The white wine featured above has not been fined or filtered and the juice has spent months macerating with the grape skins. I guessed it would take a while to bring out the aromatics and integrate the tannins, and I was right. This bottle was starting to show well almost 18 hours after opening and a vigourous pour into a carafe at room temperature.
To decant a wine so it is exposed to more oxygen, you can get creative. A young white? You could put the top back on and give it a 2 second shake. Here’s a fun note from the folks at Wine Spectator about that practice. A mature Chardonnay or Chenin Blanc? Slowly pour the bottle into any carafe and leave it out for 20 minutes to warm up (this is a great added benefit to decanting. White wines are very expressive at 10 degrees Celsius, and each time you expose the liquid to the air, the wine will adjust a bit towards room temperature).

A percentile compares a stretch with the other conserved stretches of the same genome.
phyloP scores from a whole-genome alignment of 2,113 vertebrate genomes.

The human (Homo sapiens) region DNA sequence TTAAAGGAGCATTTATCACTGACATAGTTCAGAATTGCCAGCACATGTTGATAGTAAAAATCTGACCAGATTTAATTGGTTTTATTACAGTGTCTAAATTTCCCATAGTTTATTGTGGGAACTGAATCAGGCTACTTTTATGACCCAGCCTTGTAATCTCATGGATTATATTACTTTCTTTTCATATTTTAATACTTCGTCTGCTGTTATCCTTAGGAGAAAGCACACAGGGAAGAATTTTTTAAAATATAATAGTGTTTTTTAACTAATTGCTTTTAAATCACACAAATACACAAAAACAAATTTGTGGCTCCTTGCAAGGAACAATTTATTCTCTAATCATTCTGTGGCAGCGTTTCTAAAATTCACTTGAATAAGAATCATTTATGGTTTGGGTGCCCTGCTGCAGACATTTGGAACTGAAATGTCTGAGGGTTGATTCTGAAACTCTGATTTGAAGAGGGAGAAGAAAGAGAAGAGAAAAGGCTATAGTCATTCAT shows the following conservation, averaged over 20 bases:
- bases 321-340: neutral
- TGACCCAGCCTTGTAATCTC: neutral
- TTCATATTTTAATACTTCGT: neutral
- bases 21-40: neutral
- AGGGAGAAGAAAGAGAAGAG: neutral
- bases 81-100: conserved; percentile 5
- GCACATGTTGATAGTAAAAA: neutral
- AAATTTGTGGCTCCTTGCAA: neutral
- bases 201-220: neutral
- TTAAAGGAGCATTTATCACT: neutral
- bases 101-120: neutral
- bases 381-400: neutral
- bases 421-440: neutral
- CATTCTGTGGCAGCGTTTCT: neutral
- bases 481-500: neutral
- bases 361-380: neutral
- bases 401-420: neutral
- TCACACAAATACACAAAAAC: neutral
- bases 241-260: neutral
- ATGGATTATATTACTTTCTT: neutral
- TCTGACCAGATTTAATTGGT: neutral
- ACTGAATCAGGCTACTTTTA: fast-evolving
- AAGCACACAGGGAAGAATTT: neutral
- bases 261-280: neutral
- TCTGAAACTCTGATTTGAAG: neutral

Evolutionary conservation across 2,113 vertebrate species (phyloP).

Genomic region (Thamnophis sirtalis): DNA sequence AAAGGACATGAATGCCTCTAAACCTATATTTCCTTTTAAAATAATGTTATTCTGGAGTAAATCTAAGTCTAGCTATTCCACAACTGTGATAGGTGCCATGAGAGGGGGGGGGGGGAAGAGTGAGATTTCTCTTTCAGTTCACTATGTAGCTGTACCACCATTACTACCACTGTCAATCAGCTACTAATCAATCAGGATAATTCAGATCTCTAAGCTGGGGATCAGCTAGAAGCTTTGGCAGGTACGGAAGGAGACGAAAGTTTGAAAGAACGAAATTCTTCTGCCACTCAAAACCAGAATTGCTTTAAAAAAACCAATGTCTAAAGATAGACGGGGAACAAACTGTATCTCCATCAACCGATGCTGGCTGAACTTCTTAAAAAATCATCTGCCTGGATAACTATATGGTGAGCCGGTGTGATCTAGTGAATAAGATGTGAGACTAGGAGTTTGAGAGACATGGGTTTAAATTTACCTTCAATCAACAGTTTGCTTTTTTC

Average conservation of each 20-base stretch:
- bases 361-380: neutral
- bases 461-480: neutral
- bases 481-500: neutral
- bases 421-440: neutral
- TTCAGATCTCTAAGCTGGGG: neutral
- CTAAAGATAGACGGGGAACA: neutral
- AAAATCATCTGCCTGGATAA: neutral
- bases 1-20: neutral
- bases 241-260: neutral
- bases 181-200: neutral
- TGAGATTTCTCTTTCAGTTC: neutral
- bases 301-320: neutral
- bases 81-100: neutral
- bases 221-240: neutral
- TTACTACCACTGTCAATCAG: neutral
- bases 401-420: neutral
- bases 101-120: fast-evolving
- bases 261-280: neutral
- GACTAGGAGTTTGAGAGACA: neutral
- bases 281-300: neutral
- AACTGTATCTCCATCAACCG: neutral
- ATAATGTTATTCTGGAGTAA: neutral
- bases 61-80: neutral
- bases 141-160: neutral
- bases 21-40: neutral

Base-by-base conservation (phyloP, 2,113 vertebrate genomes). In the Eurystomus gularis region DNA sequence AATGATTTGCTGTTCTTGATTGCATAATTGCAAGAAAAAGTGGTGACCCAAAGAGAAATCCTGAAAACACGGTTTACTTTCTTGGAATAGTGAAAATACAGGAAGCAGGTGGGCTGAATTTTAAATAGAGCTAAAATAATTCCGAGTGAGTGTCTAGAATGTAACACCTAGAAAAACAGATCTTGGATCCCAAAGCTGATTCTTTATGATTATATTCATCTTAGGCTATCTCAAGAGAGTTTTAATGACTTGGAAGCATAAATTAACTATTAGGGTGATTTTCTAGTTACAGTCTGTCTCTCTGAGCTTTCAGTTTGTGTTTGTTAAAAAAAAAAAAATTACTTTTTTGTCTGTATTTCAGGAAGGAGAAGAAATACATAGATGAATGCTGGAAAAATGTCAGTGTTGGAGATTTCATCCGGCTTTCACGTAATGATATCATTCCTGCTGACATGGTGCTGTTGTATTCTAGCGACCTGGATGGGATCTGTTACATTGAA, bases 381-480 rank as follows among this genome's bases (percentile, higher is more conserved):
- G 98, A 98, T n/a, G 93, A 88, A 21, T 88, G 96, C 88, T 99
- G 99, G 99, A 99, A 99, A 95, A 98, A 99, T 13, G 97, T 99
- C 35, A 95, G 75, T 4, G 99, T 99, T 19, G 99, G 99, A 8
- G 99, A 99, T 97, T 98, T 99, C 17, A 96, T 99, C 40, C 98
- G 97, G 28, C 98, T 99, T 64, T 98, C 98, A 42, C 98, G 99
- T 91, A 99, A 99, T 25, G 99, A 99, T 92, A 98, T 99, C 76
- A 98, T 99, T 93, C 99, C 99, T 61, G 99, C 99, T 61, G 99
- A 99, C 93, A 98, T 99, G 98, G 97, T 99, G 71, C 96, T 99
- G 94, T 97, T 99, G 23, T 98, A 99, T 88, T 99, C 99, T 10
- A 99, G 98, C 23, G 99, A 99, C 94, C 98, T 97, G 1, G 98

If you only have the coffee pot and don’t want guests to see, you can decant into your vessel and then pour the wine back into the bottle, provided there’s no sediment!
There is great benefit to just opening a bottle 30 minutes before you intend to drink it, and this is a great idea for light bodied red wines with some age. Their aromatics and primary flavours tend to be a bit too delicate to withstand an “aggressive” decant. Treating these wines so boldly means they would show well for as little as 20 minutes after being unceremoniously decanted. But, with a slight hit of O2 from just opening the bottle in advance, they will sing for hours.
There is so much more to say and discuss about decanting wine. I hope these quick notes send you down the right path or open up a fun exploration of the science of of your beverages!
Thanks for listening and Cheers from the OWC team!